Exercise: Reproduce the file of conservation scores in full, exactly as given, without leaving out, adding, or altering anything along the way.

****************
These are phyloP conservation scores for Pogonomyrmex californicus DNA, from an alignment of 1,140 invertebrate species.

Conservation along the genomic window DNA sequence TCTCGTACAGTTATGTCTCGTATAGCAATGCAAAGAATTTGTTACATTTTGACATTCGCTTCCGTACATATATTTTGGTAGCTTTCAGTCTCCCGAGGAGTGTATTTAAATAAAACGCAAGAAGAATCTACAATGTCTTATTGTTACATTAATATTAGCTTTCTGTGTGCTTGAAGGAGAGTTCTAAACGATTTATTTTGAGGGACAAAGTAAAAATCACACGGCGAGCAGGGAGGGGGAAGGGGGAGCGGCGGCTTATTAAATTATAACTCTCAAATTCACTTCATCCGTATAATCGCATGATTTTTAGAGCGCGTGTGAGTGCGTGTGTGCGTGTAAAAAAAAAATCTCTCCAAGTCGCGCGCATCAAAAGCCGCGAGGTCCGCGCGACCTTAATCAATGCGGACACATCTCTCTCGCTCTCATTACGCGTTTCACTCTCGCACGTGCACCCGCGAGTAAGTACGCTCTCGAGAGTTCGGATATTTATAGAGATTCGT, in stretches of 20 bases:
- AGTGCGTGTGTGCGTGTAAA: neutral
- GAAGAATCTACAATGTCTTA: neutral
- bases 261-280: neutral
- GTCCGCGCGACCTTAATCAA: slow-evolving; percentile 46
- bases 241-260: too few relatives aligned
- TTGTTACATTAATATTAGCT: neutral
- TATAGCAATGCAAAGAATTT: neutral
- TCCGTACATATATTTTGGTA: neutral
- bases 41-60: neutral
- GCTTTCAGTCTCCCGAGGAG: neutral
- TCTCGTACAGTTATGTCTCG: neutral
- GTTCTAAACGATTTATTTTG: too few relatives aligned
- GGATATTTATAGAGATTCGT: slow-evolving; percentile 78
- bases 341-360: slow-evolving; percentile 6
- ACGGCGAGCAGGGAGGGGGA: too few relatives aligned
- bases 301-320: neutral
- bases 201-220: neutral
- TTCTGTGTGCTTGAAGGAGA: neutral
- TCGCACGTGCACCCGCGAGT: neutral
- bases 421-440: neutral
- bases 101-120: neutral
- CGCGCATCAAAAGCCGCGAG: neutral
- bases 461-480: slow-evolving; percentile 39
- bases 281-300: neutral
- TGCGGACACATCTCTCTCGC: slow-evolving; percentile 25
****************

These are phyloP conservation scores for Pogonomyrmex californicus DNA, from an alignment of 1,140 invertebrate species.

Conservation along the genomic window DNA sequence TCTCGTACAGTTATGTCTCGTATAGCAATGCAAAGAATTTGTTACATTTTGACATTCGCTTCCGTACATATATTTTGGTAGCTTTCAGTCTCCCGAGGAGTGTATTTAAATAAAACGCAAGAAGAATCTACAATGTCTTATTGTTACATTAATATTAGCTTTCTGTGTGCTTGAAGGAGAGTTCTAAACGATTTATTTTGAGGGACAAAGTAAAAATCACACGGCGAGCAGGGAGGGGGAAGGGGGAGCGGCGGCTTATTAAATTATAACTCTCAAATTCACTTCATCCGTATAATCGCATGATTTTTAGAGCGCGTGTGAGTGCGTGTGTGCGTGTAAAAAAAAAATCTCTCCAAGTCGCGCGCATCAAAAGCCGCGAGGTCCGCGCGACCTTAATCAATGCGGACACATCTCTCTCGCTCTCATTACGCGTTTCACTCTCGCACGTGCACCCGCGAGTAAGTACGCTCTCGAGAGTTCGGATATTTATAGAGATTCGT, in stretches of 20 bases:
- AGTGCGTGTGTGCGTGTAAA: neutral
- GAAGAATCTACAATGTCTTA: neutral
- bases 261-280: neutral
- GTCCGCGCGACCTTAATCAA: slow-evolving; percentile 46
- bases 241-260: too few relatives aligned
- TTGTTACATTAATATTAGCT: neutral
- TATAGCAATGCAAAGAATTT: neutral
- TCCGTACATATATTTTGGTA: neutral
- bases 41-60: neutral
- GCTTTCAGTCTCCCGAGGAG: neutral
- TCTCGTACAGTTATGTCTCG: neutral
- GTTCTAAACGATTTATTTTG: too few relatives aligned
- GGATATTTATAGAGATTCGT: slow-evolving; percentile 78
- bases 341-360: slow-evolving; percentile 6
- ACGGCGAGCAGGGAGGGGGA: too few relatives aligned
- bases 301-320: neutral
- bases 201-220: neutral
- TTCTGTGTGCTTGAAGGAGA: neutral
- TCGCACGTGCACCCGCGAGT: neutral
- bases 421-440: neutral
- bases 101-120: neutral
- CGCGCATCAAAAGCCGCGAG: neutral
- bases 461-480: slow-evolving; percentile 39
- bases 281-300: neutral
- TGCGGACACATCTCTCTCGC: slow-evolving; percentile 25